This Friday, September 18, 2020 is the start of Rosh Hashanah. This Jewish holiday commemorates the creation of the world and marks the beginning of the Days of Awe, a 10-day period of introspection and repentance. This period culminates in the Yom Kippur holiday, also known as the Day of Atonement. These two holidays are the two “High Holy Days” in the Jewish religion.
To wish someone a happy Rosh Hashanah you can say: “Shanah tovah” which means “good year” in Hebrew.
We have received many requests from our Dinner Club Members for ideas to make a vegan Rosh Hashanah Dinner and we are here to help. While a traditional Rosh Hashanah dinner consists of dishes such as Matzah Ball Soup, Challah, Apples and Honey, Brisket, Tzimmes, Chopped Liver and Honey Cake, you can easily modify these dishes to create new vegan traditions in your household. Did you know that the Torah prohibition “Tza’ar ba’alei chayim”–which translates to the “suffering of living creatures”– bans causing animals unnecessary suffering? It is a powerful way to celebrate a new year by preparing a vegan meal that honors both human and animal lives.
Here are some delicious dishes to make a Vegan Rosh Hashanah Dinner:
Vegan Matzo Ball Soup. This recipe from Zardy Plants looks warm, comforting and tasty. You can even make it gluten-free.
Apples and Date Syrup. Instead of serving the traditional apples and honey, use date syrup. The sweet taste of honey symbolizes the sweet start of the new year. Dates are a tasty sweet fruit that is packed with nutrition and fiber. We recommend using the D’Vash brand of Date Syrup from Thrive Market.
Sweet Potato Tzimmes. This festive dish is the perfect festive side dish to serve with your Rosh Hashanah dinner. The word “tzimmes” actually means a commotion in Yiddish. Luckily, this dish is actually very simple to make! Check out this wonderful version of tzimmes by The Vegan Atlas.
Couscous with Seven Vegetables. Seven is a lucky number in Judaism and there is a tradition of eating a dish with seven vegetables on Rosh Hashanah. This recipe from My Jewish Learning features a delicious and colorful fall produce like squash and root vegetables. Instead of using oil to cook the vegetables in this recipe, simply use water or vegetable stock.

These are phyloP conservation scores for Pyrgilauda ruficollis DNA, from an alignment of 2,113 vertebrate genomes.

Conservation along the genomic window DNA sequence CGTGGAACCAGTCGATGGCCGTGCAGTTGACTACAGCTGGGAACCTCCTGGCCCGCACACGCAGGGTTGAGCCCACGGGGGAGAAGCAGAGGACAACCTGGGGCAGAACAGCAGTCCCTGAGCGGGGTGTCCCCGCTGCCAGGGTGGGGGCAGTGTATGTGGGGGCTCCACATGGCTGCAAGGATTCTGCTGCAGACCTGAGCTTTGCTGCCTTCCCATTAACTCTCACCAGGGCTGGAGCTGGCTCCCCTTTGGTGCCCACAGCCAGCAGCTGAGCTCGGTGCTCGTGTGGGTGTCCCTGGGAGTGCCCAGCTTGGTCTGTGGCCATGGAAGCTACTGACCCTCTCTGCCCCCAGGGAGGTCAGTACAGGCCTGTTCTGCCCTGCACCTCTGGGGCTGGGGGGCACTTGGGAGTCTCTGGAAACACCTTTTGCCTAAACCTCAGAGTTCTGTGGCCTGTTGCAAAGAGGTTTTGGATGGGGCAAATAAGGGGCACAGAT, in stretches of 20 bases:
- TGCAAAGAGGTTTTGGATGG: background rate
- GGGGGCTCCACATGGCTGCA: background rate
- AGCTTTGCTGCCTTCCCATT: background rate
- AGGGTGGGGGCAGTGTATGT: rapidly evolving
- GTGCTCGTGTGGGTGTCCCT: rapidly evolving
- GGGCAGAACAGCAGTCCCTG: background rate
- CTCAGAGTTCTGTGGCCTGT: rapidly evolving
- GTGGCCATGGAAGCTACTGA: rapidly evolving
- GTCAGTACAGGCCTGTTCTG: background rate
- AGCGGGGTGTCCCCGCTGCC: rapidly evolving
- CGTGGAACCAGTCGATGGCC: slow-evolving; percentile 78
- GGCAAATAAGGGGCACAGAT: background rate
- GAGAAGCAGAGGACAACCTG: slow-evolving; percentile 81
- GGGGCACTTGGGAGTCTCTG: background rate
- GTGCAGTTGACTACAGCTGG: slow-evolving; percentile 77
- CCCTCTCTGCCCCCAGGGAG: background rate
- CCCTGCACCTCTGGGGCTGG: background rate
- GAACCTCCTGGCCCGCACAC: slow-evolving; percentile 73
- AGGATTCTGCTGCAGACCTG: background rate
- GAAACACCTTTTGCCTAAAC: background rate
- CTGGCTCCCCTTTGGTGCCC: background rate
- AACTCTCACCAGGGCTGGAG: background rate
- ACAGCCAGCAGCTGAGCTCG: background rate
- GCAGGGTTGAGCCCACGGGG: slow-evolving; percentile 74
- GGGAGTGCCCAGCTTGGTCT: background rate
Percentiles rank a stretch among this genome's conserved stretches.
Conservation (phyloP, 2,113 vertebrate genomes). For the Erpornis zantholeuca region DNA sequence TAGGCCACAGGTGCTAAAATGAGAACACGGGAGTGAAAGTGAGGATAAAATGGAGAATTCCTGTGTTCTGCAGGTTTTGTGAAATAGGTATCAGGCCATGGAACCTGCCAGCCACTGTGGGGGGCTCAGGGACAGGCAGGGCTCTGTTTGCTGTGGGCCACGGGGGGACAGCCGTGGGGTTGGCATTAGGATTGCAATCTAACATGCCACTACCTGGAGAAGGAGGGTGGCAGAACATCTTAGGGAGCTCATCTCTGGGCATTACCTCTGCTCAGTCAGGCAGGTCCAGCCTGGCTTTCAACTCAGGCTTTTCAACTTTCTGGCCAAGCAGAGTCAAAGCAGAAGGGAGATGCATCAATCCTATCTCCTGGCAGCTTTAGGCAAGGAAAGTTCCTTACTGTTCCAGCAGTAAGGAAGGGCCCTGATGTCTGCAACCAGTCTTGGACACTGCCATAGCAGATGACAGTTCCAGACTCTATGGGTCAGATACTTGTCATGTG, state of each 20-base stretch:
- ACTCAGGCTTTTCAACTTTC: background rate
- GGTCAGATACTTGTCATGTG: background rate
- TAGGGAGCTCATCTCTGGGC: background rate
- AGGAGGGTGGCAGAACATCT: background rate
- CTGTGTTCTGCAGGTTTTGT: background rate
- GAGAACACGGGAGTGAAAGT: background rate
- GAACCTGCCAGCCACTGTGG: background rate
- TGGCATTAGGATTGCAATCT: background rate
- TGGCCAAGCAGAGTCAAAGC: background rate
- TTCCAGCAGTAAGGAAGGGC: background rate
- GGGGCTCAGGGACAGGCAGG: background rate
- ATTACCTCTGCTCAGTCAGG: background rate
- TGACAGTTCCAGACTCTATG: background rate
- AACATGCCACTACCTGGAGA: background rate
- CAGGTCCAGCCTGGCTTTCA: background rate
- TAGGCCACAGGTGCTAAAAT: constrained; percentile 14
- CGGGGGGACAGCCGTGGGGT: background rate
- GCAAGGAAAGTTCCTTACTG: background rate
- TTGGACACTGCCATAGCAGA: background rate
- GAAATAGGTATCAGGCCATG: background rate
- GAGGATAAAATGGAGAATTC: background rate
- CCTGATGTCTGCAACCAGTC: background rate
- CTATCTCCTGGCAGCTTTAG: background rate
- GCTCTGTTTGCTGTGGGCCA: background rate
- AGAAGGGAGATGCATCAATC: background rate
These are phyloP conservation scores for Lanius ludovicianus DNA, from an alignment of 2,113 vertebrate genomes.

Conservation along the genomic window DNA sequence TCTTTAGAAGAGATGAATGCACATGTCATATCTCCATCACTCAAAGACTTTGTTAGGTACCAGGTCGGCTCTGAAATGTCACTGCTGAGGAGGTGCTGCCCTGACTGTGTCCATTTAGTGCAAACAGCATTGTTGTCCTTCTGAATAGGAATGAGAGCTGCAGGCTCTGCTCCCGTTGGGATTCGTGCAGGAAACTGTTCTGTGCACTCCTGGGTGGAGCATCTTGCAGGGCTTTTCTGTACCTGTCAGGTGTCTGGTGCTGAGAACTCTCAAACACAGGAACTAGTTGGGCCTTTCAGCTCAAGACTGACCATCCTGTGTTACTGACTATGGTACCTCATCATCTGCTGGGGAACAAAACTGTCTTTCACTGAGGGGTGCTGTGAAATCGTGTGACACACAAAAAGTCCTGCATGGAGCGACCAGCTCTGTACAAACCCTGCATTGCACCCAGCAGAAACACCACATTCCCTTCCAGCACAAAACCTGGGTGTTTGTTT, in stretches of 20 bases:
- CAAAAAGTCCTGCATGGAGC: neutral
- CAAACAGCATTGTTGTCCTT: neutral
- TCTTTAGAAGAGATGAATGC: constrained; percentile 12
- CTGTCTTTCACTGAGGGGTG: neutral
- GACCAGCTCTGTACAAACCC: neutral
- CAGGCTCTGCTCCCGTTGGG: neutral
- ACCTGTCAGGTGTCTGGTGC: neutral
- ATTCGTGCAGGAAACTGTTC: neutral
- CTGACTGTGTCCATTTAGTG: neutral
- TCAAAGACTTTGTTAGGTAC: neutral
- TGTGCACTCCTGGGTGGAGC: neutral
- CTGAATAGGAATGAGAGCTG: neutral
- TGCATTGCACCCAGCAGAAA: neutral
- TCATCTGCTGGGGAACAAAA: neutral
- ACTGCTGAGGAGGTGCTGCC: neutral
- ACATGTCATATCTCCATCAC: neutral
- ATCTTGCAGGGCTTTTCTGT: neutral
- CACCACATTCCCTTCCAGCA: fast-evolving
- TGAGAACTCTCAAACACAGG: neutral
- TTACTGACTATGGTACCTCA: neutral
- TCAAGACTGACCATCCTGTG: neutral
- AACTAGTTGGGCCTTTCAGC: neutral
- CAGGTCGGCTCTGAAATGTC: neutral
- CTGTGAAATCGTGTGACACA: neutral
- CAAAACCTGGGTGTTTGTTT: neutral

Potato Kugel. Kugels are a staple food on the table during many Jewish holidays. They are baked casserole dishes that feature potatoes or noodles. Kugels can either be sweet or savory. Traditionally, kugels are held together by using eggs. Thankfully, there is no need to use eggs in this vegan version from The Vegan Atlas.
Mediterranean Stuffed Eggplant with Lemon Tahini Dressing. This is an eye-catching entrée to serve to your guests. The lemon-tahini dressing and Za’atar seasoning give this dish it’s unique flavor. We demonstrated how to make this delicious dish with Chef AJ on YouTube and you can watch the replay here. Email us at [email protected] if you would like the free recipes for these two dishes!
Mushroom Bourguignon with Creamy Cauliflower Mashed Potatoes. We made this satisfying and hearty French-inspired entree with Chef AJ on YouTube. You can watch the replay here. Email us at [email protected] if you would like the free recipe!
Chocolate Pots de Creme. This creamy and decadent dessert will be the perfect grand finale dessert to serve at your Rosh Hashanah Dinner. Try to see if anyone at your table can guess the mystery ingredient inside the mousse. Watch the recipe video on our Vegan News Daily YouTube Channel. Email us at [email protected] if you would like the free recipe!
Remember, any dish can be vegan-ized and this is the chance to let your compassion and creativity shine. Enjoy your delicious Rosh Hashanah dinner and have fun cooking in the kitchen! Shana Tovah!